Tuesday, October 03, 2006

Mentoring II - Finding Mentors

I decided to write this post after a comment to my first post on mentoring. After reading that comment, I noticed that one of the things I mentioned in an off-hand way is that I got good mentoring on how to get good mentorship, and that I didn't really address what that was. So here it goes. Dr. Crazy's guide to finding/getting mentors. (Obviously this is not in any way exhaustive, but this is where I'm coming from when I talk about this. Others, feel free to chime in with your own experiences.)

1. The first and most important thing is having the confidence to seek out mentorship.

Easier said than done, right? It is very difficult to have confidence when you're the low person on the totem pole and you feel like you're clueless, which is why you need a mentor in the first place. But I learned, pretty early on in undergrad, that what it takes to give you that confidence is preparation. See, I was a first generation college student, so I didn't have ANY clue as to how to negotiate academic hierarchies. I've always been a pretty confident person, but at the same time, natural confidence isn't enough in these situations. Because I was lucky enough to be in a really good honors program, I got some guidance as to how to approach people for what I needed. For example, they gave us a 5 or 6 page form to fill out and to distribute to any person from whom we wanted a letter of recommendation. They didn't expect that we'd know on our own what recommenders needed, or that all recommenders would be specific about what would be helpful to them. So the first time I needed a rec. letter, I used that form. And you know what? It worked! The person knew what I wanted, the form reminded them of who I was so that they could write an effective letter, and it was a totally positive and judgment-free transaction. For me, that was a formative experience, and one that I applied in other areas. I learned that if I went into situations where I needed something from somebody, and I felt like it was weird, that it would totally go better and I would feel more at ease if I went in with something to hand them, something to show them. Also, I found that they then saw me as responsible and dependable, which ultimately increases confidence, right? So having the confidence to seek out mentorship involves, primarily, doing homework beforehand. Something we all know how to do, right?

2. Don't think that all mentors come in a particular kind of package.

This comes to mind because sometimes we're not sure what homework we need to do to approach certain kinds of potential mentors. For example: let's say that you want to ask a certain faculty member to direct your dissertation. You've never done this before, you've never written a dissertation before, and you're not really sure what you'd need to gather in order to approach the person in a way that will dazzle and confuse them into accepting the position of director. In this case, you actually need ANOTHER mentor in order to show you the ropes of how to get the dissertation director. And that director need not be a faculty member at your current institution. It can be a more advanced student in your program. It can be a professor from when you were an undergraduate with whom you are more comfortable. It can be someone whom you met at a conference. In other words, yes, you need somebody with special knowledge about this particular situation, but the person need not be Professor Fancypants himself, or the equivalent.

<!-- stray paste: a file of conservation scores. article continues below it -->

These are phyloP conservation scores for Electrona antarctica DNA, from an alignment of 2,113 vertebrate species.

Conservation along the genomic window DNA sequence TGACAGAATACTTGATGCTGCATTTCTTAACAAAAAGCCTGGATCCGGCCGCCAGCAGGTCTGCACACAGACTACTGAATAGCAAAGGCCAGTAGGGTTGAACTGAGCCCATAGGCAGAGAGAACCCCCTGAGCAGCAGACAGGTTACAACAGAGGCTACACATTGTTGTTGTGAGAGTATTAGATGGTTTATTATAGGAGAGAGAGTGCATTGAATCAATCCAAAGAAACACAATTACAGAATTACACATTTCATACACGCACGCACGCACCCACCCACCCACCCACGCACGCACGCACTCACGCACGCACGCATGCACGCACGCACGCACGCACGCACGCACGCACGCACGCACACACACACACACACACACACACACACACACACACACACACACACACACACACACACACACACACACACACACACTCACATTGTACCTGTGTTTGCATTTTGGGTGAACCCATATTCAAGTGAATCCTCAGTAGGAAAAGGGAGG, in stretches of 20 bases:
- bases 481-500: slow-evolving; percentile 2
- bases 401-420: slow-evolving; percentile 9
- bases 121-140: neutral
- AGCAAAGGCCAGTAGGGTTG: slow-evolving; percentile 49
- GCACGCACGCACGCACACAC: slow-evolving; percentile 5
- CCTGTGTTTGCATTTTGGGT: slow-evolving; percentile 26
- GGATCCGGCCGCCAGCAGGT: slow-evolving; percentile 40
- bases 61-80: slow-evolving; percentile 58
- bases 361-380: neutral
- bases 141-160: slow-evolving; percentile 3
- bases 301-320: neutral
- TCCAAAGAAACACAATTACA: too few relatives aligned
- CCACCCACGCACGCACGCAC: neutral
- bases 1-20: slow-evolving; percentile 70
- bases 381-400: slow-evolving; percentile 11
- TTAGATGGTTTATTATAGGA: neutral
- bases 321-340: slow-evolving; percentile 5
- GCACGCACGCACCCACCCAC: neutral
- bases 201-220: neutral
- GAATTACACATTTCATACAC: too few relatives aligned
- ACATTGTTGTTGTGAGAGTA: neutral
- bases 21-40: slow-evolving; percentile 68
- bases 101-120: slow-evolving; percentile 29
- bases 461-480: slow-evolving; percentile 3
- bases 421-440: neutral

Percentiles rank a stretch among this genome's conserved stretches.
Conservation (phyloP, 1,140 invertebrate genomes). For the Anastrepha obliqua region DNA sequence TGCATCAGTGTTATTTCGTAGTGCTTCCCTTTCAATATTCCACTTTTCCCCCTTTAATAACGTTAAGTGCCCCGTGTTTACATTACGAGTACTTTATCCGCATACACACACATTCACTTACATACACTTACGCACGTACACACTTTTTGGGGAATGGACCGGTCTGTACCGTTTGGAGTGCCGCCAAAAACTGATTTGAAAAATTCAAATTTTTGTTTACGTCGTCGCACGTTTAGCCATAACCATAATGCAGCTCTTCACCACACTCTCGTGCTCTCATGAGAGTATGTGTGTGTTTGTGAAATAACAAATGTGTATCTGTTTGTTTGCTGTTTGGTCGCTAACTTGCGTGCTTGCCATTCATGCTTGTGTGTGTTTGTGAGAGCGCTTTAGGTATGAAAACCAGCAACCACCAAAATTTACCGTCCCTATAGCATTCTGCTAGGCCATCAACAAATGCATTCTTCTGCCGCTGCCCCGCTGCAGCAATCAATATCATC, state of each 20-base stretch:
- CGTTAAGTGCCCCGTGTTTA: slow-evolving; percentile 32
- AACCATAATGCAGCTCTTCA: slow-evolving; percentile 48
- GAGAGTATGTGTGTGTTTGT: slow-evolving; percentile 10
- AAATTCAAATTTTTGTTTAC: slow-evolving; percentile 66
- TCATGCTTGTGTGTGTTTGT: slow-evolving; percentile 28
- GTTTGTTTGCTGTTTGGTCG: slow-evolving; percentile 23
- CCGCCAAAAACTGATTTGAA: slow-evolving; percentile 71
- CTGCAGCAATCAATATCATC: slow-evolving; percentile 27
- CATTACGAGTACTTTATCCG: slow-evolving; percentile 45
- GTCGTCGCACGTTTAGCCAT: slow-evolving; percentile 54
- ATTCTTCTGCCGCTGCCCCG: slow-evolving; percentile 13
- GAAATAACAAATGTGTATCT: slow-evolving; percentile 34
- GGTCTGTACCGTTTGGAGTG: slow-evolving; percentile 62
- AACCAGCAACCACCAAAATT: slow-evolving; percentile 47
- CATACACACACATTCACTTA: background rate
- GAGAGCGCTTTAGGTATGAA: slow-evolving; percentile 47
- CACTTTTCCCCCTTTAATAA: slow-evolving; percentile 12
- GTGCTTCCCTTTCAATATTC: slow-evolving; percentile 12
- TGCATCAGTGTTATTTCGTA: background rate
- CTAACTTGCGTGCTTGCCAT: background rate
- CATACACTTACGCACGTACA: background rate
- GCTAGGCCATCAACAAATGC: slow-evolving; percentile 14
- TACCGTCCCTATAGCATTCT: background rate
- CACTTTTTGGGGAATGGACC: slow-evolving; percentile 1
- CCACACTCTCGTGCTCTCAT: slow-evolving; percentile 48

3. Choose mentors whom you genuinely respect and with whom you genuinely have a rapport.

Sometimes, it is better to go in search of a person with a personality to which you feel attracted than to the person with the biggest name on the block. Example: I wasn't entirely sure on my field of specialty when I entered my PhD program. Finally, I narrowed it down to the field that I currently call my own. Now, in doing so, I took a bit of a risk. My diss adviser doesn't actually work on any of the things that I work on. (His first book was related to the period of my specialization, but it was not on the actual authors that I chose to examine.) I could have chosen to work with a named chair who has done work more closely related to mine (who was inches from retirement) or I could have chosen another field altogether with Fancier Advisor Possibilities. I didn't go that route. Rather, I chose the person with whom I thought I could work most effectively and for whom I thought I would do the best work. Now, I realize the diss adviser example doesn't work perfectly in other disciplines, but what I'd say to that is this: your diss adviser need not be your mentor. You can have other mentors, and you can have more of a teacher-student relationship with your diss adviser. My point here is not to propose a one-size-fits-all model for this stuff. Rather, I've just found that my true mentors have come in all shapes and sizes and that they do not necessarily have identical interests to my own.

4. The worst answer you can get if you ask for mentorship is no, and even if the person says no, you're no worse off than before you asked.

This kind of goes back to the confidence thing. Of course, it's embarassing to ask people for stuff. One is afraid that one will look like a dummy or that one will be judged. That said, let's face it, in this profession, we're judged all the time, and people will decide you're a dummy as often if you don't speak up as if you do. The trick is to have a plan when you ask and to leave the person a gracious way to say no. Now, it doesn't feel good if somebody says no (obviously) but more often than not, if you go in with a solid plan for what you need from them that makes sense, they will say yes. So you may as well try. And if they say no, then they may direct you to somebody else, which is great, or you may need to go back to the drawing board and come up with another plan or another person. Still, you lose nothing. Or, in a weird tangential quote from a Seamus Heaney poem that comes to mind, " Your lose more of yourself than you redeem/Doing the decent thing. " You've got to turn off the internal critic and put yourself out there. Sometimes, the results will suck. But many times, they will be great.